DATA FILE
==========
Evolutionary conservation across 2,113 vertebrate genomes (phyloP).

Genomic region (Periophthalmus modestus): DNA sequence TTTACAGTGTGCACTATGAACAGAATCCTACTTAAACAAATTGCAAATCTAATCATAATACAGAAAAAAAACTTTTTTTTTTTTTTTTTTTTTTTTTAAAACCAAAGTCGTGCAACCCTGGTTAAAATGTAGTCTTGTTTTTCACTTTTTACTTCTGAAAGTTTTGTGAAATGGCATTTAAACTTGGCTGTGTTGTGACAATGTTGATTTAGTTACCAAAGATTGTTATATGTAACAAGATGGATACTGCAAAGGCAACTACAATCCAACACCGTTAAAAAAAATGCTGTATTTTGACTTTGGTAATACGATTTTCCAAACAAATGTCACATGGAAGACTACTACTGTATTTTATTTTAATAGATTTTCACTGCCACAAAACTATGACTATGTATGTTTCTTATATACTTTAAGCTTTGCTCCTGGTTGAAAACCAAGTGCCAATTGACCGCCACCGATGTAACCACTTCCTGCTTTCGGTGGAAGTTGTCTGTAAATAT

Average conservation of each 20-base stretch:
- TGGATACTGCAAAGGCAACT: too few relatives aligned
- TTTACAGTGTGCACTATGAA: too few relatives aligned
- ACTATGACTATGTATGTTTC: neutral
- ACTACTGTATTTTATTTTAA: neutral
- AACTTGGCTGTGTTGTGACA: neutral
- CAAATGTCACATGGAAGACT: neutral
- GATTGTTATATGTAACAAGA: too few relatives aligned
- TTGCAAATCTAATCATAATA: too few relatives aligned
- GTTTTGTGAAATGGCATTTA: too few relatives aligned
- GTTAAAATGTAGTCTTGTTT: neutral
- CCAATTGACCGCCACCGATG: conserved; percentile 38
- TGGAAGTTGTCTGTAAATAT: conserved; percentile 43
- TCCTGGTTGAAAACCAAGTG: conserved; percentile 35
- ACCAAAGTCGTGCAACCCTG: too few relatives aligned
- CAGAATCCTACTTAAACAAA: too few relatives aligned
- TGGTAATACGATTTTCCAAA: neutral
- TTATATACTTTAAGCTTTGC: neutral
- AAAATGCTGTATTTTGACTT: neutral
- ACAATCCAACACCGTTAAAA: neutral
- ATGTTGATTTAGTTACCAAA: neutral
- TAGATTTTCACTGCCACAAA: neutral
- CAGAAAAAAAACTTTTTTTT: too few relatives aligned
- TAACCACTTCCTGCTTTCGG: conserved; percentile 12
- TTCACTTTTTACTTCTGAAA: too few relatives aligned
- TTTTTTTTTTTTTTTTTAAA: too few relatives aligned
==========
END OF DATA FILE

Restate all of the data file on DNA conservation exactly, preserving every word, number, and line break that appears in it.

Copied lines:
Evolutionary conservation across 2,113 vertebrate genomes (phyloP).

Genomic region (Periophthalmus modestus): DNA sequence TTTACAGTGTGCACTATGAACAGAATCCTACTTAAACAAATTGCAAATCTAATCATAATACAGAAAAAAAACTTTTTTTTTTTTTTTTTTTTTTTTTAAAACCAAAGTCGTGCAACCCTGGTTAAAATGTAGTCTTGTTTTTCACTTTTTACTTCTGAAAGTTTTGTGAAATGGCATTTAAACTTGGCTGTGTTGTGACAATGTTGATTTAGTTACCAAAGATTGTTATATGTAACAAGATGGATACTGCAAAGGCAACTACAATCCAACACCGTTAAAAAAAATGCTGTATTTTGACTTTGGTAATACGATTTTCCAAACAAATGTCACATGGAAGACTACTACTGTATTTTATTTTAATAGATTTTCACTGCCACAAAACTATGACTATGTATGTTTCTTATATACTTTAAGCTTTGCTCCTGGTTGAAAACCAAGTGCCAATTGACCGCCACCGATGTAACCACTTCCTGCTTTCGGTGGAAGTTGTCTGTAAATAT

Average conservation of each 20-base stretch:
- TGGATACTGCAAAGGCAACT: too few relatives aligned
- TTTACAGTGTGCACTATGAA: too few relatives aligned
- ACTATGACTATGTATGTTTC: neutral
- ACTACTGTATTTTATTTTAA: neutral
- AACTTGGCTGTGTTGTGACA: neutral
- CAAATGTCACATGGAAGACT: neutral
- GATTGTTATATGTAACAAGA: too few relatives aligned
- TTGCAAATCTAATCATAATA: too few relatives aligned
- GTTTTGTGAAATGGCATTTA: too few relatives aligned
- GTTAAAATGTAGTCTTGTTT: neutral
- CCAATTGACCGCCACCGATG: conserved; percentile 38
- TGGAAGTTGTCTGTAAATAT: conserved; percentile 43
- TCCTGGTTGAAAACCAAGTG: conserved; percentile 35
- ACCAAAGTCGTGCAACCCTG: too few relatives aligned
- CAGAATCCTACTTAAACAAA: too few relatives aligned
- TGGTAATACGATTTTCCAAA: neutral
- TTATATACTTTAAGCTTTGC: neutral
- AAAATGCTGTATTTTGACTT: neutral
- ACAATCCAACACCGTTAAAA: neutral
- ATGTTGATTTAGTTACCAAA: neutral
- TAGATTTTCACTGCCACAAA: neutral
- CAGAAAAAAAACTTTTTTTT: too few relatives aligned
- TAACCACTTCCTGCTTTCGG: conserved; percentile 12
- TTCACTTTTTACTTCTGAAA: too few relatives aligned
- TTTTTTTTTTTTTTTTTAAA: too few relatives aligned